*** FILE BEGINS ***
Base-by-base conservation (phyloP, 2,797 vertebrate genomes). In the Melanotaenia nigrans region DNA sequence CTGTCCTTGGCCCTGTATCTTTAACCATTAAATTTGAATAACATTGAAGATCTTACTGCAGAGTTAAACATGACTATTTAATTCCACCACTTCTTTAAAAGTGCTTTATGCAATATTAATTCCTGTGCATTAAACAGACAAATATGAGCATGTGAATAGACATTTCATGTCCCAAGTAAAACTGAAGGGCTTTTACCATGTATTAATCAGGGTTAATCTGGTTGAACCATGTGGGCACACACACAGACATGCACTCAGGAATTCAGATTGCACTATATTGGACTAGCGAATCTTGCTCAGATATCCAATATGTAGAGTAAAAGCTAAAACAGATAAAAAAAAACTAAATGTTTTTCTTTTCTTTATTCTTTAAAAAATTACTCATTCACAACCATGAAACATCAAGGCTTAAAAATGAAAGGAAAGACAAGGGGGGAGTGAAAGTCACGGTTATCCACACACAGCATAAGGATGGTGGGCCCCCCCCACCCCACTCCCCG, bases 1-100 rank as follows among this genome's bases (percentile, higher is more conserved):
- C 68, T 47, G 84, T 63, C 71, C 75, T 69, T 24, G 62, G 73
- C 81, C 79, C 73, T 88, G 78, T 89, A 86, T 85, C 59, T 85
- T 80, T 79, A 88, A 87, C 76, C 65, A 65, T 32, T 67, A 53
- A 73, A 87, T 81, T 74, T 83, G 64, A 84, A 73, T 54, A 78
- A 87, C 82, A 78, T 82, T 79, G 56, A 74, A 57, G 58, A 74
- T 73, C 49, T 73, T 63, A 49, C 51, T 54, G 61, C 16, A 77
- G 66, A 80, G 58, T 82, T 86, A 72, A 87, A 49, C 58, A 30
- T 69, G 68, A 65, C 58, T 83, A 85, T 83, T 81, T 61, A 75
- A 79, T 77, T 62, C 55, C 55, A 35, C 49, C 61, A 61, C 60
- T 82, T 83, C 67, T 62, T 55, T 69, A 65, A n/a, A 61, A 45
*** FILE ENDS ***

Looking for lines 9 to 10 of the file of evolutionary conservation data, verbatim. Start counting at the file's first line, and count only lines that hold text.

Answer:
- T 69, G 68, A 65, C 58, T 83, A 85, T 83, T 81, T 61, A 75
- A 79, T 77, T 62, C 55, C 55, A 35, C 49, C 61, A 61, C 60